According to a recent survey by the MIT Sloan School of Management, all generations, but especially millennials, want to work for digitally enabled companies. Millennials are often called “digital natives” because they were born into the internet world. They are accustomed to living in a time of rapid technological change. They don’t want to work with tools that look like they were designed for electricians. Modern automation software tools that offer drag-and-drop editing, wizards, and iPhone-style ease of use will help manufacturers attract talent and address the well-documented reluctance of millennials to work in manufacturing.
For many manufacturers, innovation is slow and incremental. What successes have you seen when companies include digital tools in their innovation and product development processes?
Digitalization yields definite advantages in terms of accelerating innovation and shortening time to market. First, it eliminates the need for physical prototyping, which can be an expensive and time-consuming process. Second, simulating production allows you to start making your product virtually even before your factory is operational. This simulation also allows you to detect production problems early—problems that might be avoided with a small change in product design. This is incredibly valuable to manufacturing because 80% of its production costs are determined in the product design phase, according to McKinsey. And third, your information is always up to date. As your product moves from the design stage to full production, you’re compiling more and more information about the design as well as the production process. Experts agree that simulating product design, engineering, and production will be the largest productivity driver in manufacturing going forward.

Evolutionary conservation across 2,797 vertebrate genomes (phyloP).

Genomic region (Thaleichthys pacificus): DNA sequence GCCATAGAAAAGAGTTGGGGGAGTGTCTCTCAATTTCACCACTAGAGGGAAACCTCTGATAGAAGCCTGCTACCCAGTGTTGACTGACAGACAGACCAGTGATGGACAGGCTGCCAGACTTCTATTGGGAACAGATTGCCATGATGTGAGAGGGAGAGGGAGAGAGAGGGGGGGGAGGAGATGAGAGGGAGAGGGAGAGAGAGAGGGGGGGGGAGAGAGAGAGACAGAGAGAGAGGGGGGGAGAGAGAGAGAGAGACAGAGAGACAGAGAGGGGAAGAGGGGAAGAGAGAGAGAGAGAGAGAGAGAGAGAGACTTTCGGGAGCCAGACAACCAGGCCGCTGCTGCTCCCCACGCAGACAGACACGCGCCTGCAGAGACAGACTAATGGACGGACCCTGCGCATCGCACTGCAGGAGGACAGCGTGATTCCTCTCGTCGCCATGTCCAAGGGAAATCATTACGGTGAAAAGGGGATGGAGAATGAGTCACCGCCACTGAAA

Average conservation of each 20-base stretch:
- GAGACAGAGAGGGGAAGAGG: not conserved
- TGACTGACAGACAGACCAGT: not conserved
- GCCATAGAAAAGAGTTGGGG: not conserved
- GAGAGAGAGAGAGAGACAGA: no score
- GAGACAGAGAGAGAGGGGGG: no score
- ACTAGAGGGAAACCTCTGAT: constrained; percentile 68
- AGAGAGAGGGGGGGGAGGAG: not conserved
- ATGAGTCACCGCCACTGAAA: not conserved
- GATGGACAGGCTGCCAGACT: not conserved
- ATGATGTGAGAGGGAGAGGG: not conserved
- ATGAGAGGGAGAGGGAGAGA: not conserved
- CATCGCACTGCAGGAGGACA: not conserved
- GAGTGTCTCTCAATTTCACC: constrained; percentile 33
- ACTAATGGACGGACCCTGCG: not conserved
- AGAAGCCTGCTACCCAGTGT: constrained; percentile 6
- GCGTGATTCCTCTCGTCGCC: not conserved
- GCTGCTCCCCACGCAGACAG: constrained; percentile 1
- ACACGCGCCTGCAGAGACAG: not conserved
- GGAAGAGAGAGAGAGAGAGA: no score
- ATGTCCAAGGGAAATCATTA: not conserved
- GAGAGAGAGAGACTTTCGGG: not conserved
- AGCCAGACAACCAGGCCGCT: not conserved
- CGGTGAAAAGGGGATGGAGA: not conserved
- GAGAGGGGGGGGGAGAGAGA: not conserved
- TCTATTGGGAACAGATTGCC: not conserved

Manufacturers are always looking for new ways to be more agile. Some approaches (lean) have become more tried and true than others (JIT). Where do you see the digital enterprise evolving over the next decade?
We’re living in the age of disruptive new technologies—including the iPhone, Tesla, and autonomous vehicles, to name just a few. Innovation is a strategic priority for anyone in business today. It’s the key to capturing market share, minimizing operational costs, and maximizing profitability. If you’re a manufacturer, what keeps you up at night is how to turn groundbreaking ideas into winning products and services ahead of the competition. This is where digitalization can be game-changing.
Digitalization is not a fad. Based on the pace of change we’ve seen in the last few years, I’d subscribe to the view that we’re living in the age of exponential technology gains. I recently heard Andrew McAfee liken this progress to the old tale of doubling the grains of rice on the squares of a chessboard. At first, the doubling seems manageable, but by the second row of squares, you’re quickly becoming overwhelmed. By the final square, your gains are so exponential that you have accumulated a pile of rice larger than Mount Everest. We’re now on the back half of the chessboard in terms of where digitalization is taking us. It’s an incredible time to be in manufacturing.
Take the Next Step in the Digital Evolution
To join Raj at the MAPI Executive Summit in Chicago and learn more about making your digital enterprise a reality, visit mapisummit.com.
Session abstract: Whether you’re the world’s leading chemical producer or sending rockets to space, today’s production environment is as challenging as ever and combines digital and virtual realities. New technologies in software and automation are connecting production systems for increased transparency and flexibility. The new digital enterprise platform overcomes issues such as scalability and open standards while serving as the backbone for truth in data.